The Wall Street Journal editorial page is an essential organ to follow the Republican Party line. Facts like evidence of global warming and the loss of revenue from tax cuts bounce harmlessly off its adamantine dogma, which is altered only when the party control of the White House changes hands, and the Journal reverses all its principled arguments on process. (Executive authority is sacrosanct under Republican administrations, a mortal threat under Democratic ones.) The page provides all the unintentional comedy and barometric value of the Fox News evening lineup, in a fraction of the time.
The tricky thing is that the same newspaper that publishes this right-wing agitprop also publishes a large and widely respectable news-gathering operation. The two operations have existed in tension for decades. This week, 280 news reporters signed a letter requesting a series of changes.
The shakiest bullet point is a request that the opinion page implement fact-checking procedures. (A Journal opinion page without lies would be like a boxing match without violence.) The other ideas on the list seem eminently reasonable. The reporters ask the paper to more clearly and explicitly delineate its news content from its opinion, on the grounds that readers and sources alike need to understand the difference in order to insulate the high standards of the news coverage from the rock-bottom standards of the opinion side. It also asks that reporters who point out factual inaccuracies on the opinion side, either in their reporting or on social media, not be reproached.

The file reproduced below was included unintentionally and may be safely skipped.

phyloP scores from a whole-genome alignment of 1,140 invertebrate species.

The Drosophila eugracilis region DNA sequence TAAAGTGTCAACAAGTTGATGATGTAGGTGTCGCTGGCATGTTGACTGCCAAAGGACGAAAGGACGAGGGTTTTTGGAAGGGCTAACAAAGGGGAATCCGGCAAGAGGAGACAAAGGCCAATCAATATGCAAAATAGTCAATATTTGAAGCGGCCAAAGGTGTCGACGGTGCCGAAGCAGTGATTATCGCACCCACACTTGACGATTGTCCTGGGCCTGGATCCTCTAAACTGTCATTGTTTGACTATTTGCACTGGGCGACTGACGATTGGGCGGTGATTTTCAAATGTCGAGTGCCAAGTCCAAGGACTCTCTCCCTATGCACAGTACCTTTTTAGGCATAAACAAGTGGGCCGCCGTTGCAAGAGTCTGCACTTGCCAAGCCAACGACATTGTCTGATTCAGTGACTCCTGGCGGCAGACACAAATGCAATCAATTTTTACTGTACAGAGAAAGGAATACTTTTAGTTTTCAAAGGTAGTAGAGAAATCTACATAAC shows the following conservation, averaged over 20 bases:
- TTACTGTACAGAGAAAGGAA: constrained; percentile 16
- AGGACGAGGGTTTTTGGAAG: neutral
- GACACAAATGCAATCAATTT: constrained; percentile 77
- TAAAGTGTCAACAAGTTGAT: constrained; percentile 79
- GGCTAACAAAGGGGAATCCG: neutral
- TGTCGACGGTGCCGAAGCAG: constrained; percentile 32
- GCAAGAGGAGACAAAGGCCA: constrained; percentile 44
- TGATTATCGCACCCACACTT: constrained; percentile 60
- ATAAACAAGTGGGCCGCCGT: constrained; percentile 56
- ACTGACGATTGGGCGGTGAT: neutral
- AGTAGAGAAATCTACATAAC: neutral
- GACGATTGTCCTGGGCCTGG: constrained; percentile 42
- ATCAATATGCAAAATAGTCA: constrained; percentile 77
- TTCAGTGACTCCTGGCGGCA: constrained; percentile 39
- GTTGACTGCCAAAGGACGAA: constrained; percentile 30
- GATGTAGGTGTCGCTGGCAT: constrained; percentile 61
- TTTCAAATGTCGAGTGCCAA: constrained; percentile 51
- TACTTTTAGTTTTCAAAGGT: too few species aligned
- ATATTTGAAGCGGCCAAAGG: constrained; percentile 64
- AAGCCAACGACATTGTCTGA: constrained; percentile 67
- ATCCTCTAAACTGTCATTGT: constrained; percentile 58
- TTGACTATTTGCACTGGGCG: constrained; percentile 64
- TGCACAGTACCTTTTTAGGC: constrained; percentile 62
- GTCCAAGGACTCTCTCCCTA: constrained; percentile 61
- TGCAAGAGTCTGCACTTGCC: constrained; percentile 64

After the letter leaked to the public, the Journal opinion side has lashed back with a published editorial insisting, “These pages won’t wilt under cancel-culture pressure.” Help, help, we’re being canceled!
The opinion side could reasonably object that requiring it to fact-check its screeds would be tantamount to cancellation. Perhaps for obvious reasons, it doesn’t make that case. Nor does the editorial acknowledge the news side’s primary requests to simply label news and opinion content more clearly.
The editorial insists the Journal editorial stands in opposition to “progressive cancel culture.” The key word here is progressive. In 2017, no fewer than five staffers fled the Journal opinion operation after its party line abruptly shifted toward Donald Trump. The conservative movement fought desperately to deny Trump the Republican nomination, fearing both that he would lose and violate right-wing orthodoxy. When he did neither, the Journal and other party organs rallied to his defense and excused his nonstop lies and violations of democratic norms. One 2016 editorial denouncing Trump’s ties to La Cosa Nostra was caught up in the middle of the party-line reversal, and the editors decided to quash it rather than offend their nominee by highlighting one strand of his criminal past. Now the Journal opinion side, like Republican congressional leaders, confines its criticisms of Trump to occasional pleas that he tweet less, stay on script, and generally do a better job of concealing his unfitness from the public.
Canceling the Journal editorial side would be a tragedy for those of us who rely on it the way Kremlinologists used to study Pravda. Fortunately, the idea of its cancellation is yet another in a long line of Journal editorial page persecution fantasies.